Welded high-tensile steel, farm wheels, machined bearing parts, fibreglass membrane.
Levee bank near site of former Hampden Bridge, Wagga Wagga
Public Art Audio Trail
Episode 5: Event on the Riverbank towards the End of the 20th Century
Audio visual description:
Acknowledgement spoken by Bernard Higgins.
Narration, content and interview by Ashleigh Adams.
Sound and music by Sam Webber Sound.
Episode 5: Event on the Riverbank Towards the End of the 20th Century
A slow drum beat starts, with electronic, sci-fi sounds joining the rhythm. Music plays through to the end of the episode.
The sound of an aircraft flying overhead and crash landing is heard.
Welcome to the sculpture park and Hampden Bridge Legacy Area. Sitting proudly at the entrance to the park is a 6-meter-tall sculpture titled ‘Event on the Riverbank Towards the End of the 20th Century’. This work is by acclaimed local artist Arthur Wicks. Arthur is renowned for his sculptural machines, and this looks like a piece of technology from another time. As we approach the work, we start to theorize how this machine ended up here, and what its function might be.
Now, let’s hear from artist Arthur Wicks, who is going to tell us the story behind this incredible sculpture:
Narrator: What does the name ‘Event on the Riverbank Towards the end of the 20th Century’ mean?
Arthur: Well it was constructed in 1996, which was only a few years ahead of the 21st century, end of the 20th. I had been making objects involving rotors, helicopters, skeletal helicopter, a few years earlier and the idea of having an object sort of a bit like an Icarus object having flown to close too the sun, having dropped out of the sky and landed heavily onto the soil here at Wagga, on the riverbank of the Murrumbidgee River.
Narrator: How did the location of the river bank inspire the design of this sculpture?
Arthur: Well the riverbank area is in fact the river park and you will see that there are seats, its like an amphitheatre built into the side of riverbank and this was simply an object which marked the highpoint of the at that point of the levee.
Narrator: How do you choose these unlikely materials for your sculptures?
Arthur: Well, that was a very easy because I needed high tensile steel to give the appearance, give the sense of fragility, that is this object having been up high maybe close to the sun has somehow been transformed metamorphose into something else that sort of fell onto the riverbank. So the object itself, had to reflect the fragility, but at the same time it had to survive, it had to sustain its own structure and high tensile steel which was very difficult to work with I might say, was needed and in high winds the actual structure will slightly vibrate and wobble a little bit as the rotors periodically turn.
Is ‘Event on the Riverbank Towards the End of the 20th Century’ a post-apocalyptic contraption? Or is it something from another realm that has crash-landed here on the banks of the Murrumbidgee River? We will never know where this mysterious machine has come from, but since 1996 it has called this place by the river its home. While you’re here, look out for other public artworks, and sample a piece of history. See if you can spot the rock woman sleeping peacefully on the steps, or see where the salvaged elements of Wagga Wagga’s historic Hampden bridge connects the city’s past with the future.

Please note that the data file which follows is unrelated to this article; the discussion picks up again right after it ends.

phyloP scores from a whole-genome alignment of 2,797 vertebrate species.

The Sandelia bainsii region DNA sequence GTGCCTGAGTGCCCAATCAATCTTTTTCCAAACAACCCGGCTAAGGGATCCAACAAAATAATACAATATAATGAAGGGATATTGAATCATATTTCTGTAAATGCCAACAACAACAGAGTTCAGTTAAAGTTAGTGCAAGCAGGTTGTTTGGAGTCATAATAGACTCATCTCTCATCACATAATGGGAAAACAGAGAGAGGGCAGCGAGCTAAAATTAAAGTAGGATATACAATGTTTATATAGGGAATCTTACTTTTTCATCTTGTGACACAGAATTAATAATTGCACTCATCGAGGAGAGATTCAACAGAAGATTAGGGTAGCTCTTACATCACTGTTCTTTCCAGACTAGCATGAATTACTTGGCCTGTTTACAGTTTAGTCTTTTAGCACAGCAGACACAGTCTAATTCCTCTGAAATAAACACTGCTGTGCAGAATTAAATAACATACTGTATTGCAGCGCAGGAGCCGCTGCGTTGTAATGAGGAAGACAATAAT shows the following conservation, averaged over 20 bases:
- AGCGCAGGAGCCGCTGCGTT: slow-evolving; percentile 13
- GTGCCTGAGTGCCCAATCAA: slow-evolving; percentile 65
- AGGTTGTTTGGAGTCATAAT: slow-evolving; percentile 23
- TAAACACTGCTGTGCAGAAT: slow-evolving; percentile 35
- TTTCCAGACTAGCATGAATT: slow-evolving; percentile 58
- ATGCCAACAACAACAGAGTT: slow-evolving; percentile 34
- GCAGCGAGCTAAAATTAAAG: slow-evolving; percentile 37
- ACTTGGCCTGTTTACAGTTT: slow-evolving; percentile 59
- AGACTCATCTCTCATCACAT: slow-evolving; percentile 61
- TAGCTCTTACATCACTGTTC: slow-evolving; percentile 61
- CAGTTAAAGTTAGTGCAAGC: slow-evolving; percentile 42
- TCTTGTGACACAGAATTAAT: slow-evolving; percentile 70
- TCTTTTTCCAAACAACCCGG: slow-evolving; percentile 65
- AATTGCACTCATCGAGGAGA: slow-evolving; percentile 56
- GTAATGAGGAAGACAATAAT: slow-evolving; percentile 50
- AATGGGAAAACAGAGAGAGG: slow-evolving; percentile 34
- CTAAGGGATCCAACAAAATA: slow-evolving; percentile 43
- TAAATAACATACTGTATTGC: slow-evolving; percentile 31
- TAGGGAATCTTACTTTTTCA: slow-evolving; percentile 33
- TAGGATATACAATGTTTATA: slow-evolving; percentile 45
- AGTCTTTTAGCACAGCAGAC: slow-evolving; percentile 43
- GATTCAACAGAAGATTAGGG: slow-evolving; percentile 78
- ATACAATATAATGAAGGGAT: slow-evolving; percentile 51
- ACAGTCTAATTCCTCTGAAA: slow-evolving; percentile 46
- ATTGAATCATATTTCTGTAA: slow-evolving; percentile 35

There is still plenty more to see along Fitzmaurice Street, a vibrant precinct with café culture, boutique shops and more. So why not grab a coffee, explore the shops and tune in to episode 6 once you reach the Wollundry Lagoon, where you can discover more of Wagga Wagga’s unique public artworks.
Event towards the end of the 20th century
The setting is a riverbank with a tall, metal tripod in the foreground. In sunlight, this is a rusty brown colour. The tripod is 6 meters high, with three legs placed about 4 meters apart. The front left leg of the tripod sits on a cement path with a clay-coloured mosaic work, which curves down to the river. This leg has a small metal wheel with spokes attached to the outside. The remaining area under the tripod is covered with mulch. The center rear leg has a larger metal half-wheel attached to it at ground level. This is of much finer material. The third leg is at the far right and front of the mulch area. The three legs slant inwards and then curve in at the top and meet to support a large double- bladed propeller. This is dark brown with striations across the blades and has a wingspan of approximately 1.5 meters.
Explore the Trail
This artwork is a part of the Public Art Audio Trail, follow the link below to see all the artworks on the trail.
About the Artwork
Event on the Riverbank Towards the End of the 20th Century is a large-scale artwork comprising a steel tripod structure topped by fibreglass wings. It stands as a sentinel observing the close of the twentieth century.
Wicks said of his work at the time, “My work in the sculpture park is like something out of Mad Max. It’s like a helicopter, or a dragonfly, or a wounded bird, a pterodactyl-like thing that’s crash-landed here.” – Sun-Herald, 9 Feb 1997
Arthur Wicks is a significant Australian artist who resides in Wagga Wagga. He is renowned for his colour field paintings and his absurd sculptural machines. Many of these machines reflect themes of warfare, technocracy and the dependence of human life on these often fallible inventions. Wicks’ work has an inbuilt redundance, making reference to an economy that is reliant on disposable technology.
This work was installed as part of the Wagga Wagga Sculpture Park, a project conceived by environmental architect Chris Helyar. The park incorporated Event on the Riverbank Towards the End of the 20th Century, two other sculptural works and a grassed amphitheatre, then nestled against the footings of the Hampden Bridge.